Unfortunately, none of these are a "cure all", and I've yet to see a software that is. No, rather each specializes in its own area, and its the full army of all of them together that gives a full clean sweep. Once you have downloaded the .exe files of these various softwares, you will want to install and run them ONE AT A TIME. This is crucial. Why? For the sake of your already struggling computer, having more than one security software installed really takes up a lot of space and kills the computer's speed (AVG by itself can slow the speed of a computer). Needless to say, cleaning the computer can be a lengthy and tedious process, so you'll want to make sure you have plenty of time to devote when you begin.

First, we will install the programs regularly. Choose any one of the programs and launch the install process. Once it is installed, it should prompt you to update the database, which is a MUST. The files installed are basic stock when they were first released, and updates to the various viruses happen daily. Update your software, and then restart the computer in Safe Mode

NOTE: AVG does not seem to like Safe Mode. I would recommend installing this software last, and running its scan on regular start-up

Once you are in Safe Mode, access the scanning software of your choice, and begin a FULL SCAN. Depending on the condition of your computer and software installed, a full scan may take up to several hours (I had MSE full scanning for 17 hours)

Once one scan has finished, follow any prompts that may appear if its found any viruses to properly quarantine and rid them, otherwise uninstall it and begin the process again with the next software, until you have gone through all of them

Clean-Up

Phew! Hopefully all that work paid off in the end. If not, it is possible you just have a slow computer due to a junky registry. Eitherway, its always a good idea to a defragger. Piriform is a trusted company, and I've heard good things about its Defraggler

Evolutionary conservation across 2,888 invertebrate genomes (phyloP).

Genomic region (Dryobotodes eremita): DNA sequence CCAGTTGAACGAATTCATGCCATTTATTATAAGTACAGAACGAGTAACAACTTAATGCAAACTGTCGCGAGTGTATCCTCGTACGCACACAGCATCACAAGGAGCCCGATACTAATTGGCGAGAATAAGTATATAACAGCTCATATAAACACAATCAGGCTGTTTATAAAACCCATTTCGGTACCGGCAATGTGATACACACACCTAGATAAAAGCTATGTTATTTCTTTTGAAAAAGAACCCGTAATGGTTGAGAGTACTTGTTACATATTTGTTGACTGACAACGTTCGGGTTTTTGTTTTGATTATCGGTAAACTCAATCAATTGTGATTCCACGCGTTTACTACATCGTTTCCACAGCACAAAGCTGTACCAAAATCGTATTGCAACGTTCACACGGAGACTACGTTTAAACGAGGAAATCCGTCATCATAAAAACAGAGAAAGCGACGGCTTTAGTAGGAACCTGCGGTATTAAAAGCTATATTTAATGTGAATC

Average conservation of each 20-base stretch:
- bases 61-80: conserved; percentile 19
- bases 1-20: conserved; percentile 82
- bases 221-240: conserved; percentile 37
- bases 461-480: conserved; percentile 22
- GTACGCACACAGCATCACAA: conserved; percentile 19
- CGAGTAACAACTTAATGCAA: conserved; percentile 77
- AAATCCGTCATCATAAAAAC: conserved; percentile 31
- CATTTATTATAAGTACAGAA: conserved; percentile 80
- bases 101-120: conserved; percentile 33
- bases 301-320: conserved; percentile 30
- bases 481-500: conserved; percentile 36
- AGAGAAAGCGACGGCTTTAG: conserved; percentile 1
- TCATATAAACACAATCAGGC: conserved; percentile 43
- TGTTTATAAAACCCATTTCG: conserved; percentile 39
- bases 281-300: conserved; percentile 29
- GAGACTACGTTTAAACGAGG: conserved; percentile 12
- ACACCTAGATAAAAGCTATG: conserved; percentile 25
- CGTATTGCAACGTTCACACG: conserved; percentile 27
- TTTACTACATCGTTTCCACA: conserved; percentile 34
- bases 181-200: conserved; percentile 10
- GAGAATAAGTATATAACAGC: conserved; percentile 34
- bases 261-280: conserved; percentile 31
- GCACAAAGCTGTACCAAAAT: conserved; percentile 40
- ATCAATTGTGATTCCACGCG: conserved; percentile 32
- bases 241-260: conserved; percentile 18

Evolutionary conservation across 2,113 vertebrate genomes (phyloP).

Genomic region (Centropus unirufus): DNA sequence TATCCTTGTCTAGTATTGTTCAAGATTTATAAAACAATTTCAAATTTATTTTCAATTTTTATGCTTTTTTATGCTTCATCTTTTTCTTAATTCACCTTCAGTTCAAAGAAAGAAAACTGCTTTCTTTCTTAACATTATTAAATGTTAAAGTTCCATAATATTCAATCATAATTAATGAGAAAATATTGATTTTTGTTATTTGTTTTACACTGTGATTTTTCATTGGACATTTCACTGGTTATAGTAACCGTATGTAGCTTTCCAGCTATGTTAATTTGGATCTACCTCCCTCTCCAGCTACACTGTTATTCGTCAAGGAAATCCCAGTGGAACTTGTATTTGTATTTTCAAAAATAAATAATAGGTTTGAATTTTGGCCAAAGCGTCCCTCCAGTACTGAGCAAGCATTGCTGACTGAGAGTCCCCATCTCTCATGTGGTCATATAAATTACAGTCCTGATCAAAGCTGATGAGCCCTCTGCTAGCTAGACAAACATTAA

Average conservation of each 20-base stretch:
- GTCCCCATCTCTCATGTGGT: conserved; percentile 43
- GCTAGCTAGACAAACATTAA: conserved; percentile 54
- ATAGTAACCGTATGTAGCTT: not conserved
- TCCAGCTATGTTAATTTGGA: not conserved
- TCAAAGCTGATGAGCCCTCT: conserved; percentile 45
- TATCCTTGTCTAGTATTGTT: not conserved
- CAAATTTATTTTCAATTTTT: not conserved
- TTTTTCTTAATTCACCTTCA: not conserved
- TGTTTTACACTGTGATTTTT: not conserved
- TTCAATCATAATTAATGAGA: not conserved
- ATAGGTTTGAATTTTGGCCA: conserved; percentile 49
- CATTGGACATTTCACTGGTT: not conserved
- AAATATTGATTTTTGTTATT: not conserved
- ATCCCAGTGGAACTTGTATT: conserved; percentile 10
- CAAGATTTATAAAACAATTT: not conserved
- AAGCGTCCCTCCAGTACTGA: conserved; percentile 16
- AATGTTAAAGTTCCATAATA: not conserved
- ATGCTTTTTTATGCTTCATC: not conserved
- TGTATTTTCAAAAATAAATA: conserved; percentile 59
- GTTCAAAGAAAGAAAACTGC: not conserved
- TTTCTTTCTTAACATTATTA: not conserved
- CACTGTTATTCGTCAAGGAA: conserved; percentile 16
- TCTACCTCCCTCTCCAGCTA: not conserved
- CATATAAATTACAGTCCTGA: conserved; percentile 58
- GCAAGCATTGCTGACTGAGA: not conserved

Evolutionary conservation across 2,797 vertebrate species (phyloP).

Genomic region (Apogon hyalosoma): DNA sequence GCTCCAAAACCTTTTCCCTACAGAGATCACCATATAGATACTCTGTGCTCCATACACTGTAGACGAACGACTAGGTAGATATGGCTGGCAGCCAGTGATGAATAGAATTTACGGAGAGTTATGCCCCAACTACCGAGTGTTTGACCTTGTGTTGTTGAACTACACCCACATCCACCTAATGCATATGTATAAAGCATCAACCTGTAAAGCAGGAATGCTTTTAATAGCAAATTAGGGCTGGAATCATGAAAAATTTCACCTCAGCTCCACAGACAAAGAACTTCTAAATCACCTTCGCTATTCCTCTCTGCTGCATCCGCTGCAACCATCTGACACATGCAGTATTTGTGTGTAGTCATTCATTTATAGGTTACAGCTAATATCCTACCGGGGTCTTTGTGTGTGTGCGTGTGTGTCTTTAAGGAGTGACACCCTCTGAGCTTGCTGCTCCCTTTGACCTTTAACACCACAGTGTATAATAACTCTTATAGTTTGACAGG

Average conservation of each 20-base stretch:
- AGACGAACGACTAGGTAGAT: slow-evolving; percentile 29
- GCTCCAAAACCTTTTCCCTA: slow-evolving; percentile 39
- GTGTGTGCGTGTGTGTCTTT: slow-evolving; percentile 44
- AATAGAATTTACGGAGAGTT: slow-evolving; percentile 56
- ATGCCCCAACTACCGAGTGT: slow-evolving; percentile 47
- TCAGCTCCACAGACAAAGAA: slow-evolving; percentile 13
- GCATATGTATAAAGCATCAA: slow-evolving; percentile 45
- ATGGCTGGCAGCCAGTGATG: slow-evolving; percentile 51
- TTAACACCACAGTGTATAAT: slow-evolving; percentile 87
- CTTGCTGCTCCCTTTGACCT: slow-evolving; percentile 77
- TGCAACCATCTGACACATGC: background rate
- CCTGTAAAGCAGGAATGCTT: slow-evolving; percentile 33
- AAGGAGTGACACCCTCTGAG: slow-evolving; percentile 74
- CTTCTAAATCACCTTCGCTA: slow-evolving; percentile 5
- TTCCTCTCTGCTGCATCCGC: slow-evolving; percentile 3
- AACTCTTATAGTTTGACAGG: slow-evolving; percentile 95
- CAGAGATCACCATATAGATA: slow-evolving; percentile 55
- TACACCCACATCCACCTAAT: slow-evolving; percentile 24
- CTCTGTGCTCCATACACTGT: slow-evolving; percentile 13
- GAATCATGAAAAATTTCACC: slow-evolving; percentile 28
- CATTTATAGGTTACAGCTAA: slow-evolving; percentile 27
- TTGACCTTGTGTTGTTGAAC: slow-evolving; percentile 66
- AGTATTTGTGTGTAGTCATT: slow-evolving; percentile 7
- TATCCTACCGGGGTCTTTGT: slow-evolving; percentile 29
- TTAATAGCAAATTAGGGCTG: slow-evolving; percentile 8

Source

Free, lightweight, and effective. Run this guy after scanning, and even once a month or so to keep your computer from getting bogged down with excessive files.


After installing, Defraggler will give you a list of checkbox options. Do NOT leave the box marked "Replace Windows Defragger" checked. Its not going to hurt the system to have them both, but it could cause complications if you remove it

NoScript
NoScript

PREVENTION

I can't tell you how many times I'd pay to get my computer cleaned off after a nasty virus attack, only to have another hit 3 months later. Just what can cause viruses to latch themselves onto a computer? While there are several different ways, most of which easily avoidable (such as phisy websites/downloads and clicking flashy ads), browsing the Internet in general can often lead to viruses (and often "free" sites host a lot of sponsor ads that will download bugs just for being on the page). Here are some helpful resources to help prevent another virus attack:

Firewalls: Most computers should come standard with a firewall, or even most security softwares. MSE, AVG, and Spybot all have some sort of internet security that can be installed/activated. Avast is also a free and effective firewall. However, just as with the virus scanners, there is no "prevent all" with firewalls. You can certainly limit what comes through, but it can't stop everything, especially when it comes to opening phishy sites